Collaborations between humanists and technologists
As the first art history institute created in the digital age, the O'Donnell Institute strives to explore scholarly activity at the intersection of digital technology and the humanities.
Anne Balsamo leads digital humanities efforts at the O'Donnell Institute, collaborating on various project.
Digital Cultural Heritage
The application of digital technologies to preserve cultural heritage is becoming a rapidly advancing field.
The O'Donnell Institute's Director, Michael Thomas, leads an initiative to create a navigable, three-dimensional digital model of Villa A at Oplontis, fully documenting its setting, architecture, and decor of The Oplontis Project.
Additionally, Balsamo offers a seminar in Digital Cultural Heritage, teaching advanced research in issues, methods, or practices relevant to arts, technology, and emerging communication.
Cultural Informatics is an interdisciplinary field utilizing information technology in preserving, transmitting, and shaping human culture and heritage.
Developed by Anne Balsamo and Dale MacDonald, with colleagues conducted at Xerox PARC, The AIDS Quilt Touch (AQT) Virtual Quilt Browser is one of several interactive experiences based on the AIDS Memorial Quilt. In free-browse mode, viewers can explore the Quilt by zooming and panning across the 25-gigapixel image. In Narrative Threads mode, they can follow pathways that present stories about individual panels and the cultural significance of the Quilt. Other AQT applications include a story-making platform, a digital guest book, and interactive timelines.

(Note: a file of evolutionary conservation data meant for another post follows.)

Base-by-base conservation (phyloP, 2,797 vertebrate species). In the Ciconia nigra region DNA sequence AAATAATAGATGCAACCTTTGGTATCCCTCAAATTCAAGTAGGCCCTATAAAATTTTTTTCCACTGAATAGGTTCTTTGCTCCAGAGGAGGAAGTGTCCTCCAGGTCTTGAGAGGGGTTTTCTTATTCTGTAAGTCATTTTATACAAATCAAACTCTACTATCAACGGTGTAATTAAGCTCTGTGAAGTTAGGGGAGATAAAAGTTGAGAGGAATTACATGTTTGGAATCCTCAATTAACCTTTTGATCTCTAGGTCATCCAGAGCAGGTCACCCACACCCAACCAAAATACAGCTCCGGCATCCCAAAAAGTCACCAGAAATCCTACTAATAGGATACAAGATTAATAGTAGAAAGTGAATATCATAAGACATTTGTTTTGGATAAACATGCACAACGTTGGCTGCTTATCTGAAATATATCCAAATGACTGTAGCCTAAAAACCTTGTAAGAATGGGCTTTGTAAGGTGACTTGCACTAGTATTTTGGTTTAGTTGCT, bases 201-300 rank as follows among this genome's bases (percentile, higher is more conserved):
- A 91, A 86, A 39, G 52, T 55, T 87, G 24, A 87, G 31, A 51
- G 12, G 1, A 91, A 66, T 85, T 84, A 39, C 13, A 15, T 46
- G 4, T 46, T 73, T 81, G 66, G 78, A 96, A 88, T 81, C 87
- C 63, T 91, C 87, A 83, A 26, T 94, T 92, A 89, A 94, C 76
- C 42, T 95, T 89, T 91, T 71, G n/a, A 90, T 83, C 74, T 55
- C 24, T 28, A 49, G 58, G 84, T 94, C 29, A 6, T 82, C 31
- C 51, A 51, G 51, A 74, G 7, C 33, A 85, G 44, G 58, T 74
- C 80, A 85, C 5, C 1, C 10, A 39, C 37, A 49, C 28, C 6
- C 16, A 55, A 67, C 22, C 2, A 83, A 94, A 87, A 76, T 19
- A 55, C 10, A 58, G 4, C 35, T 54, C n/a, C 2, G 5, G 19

Balsamo and MacDonald continue work on the project in the Research Lab that they co-direct.
Media archaeology is a field that attempts to understand new and emerging media through close examination of the past with critical scrutiny of narratives of popular commercial media such as film and television.
Anne Balsamo directs the Media Archeology Lab at UT Dallas. Murilo Pavia Homsi runs a Media Archeology Club.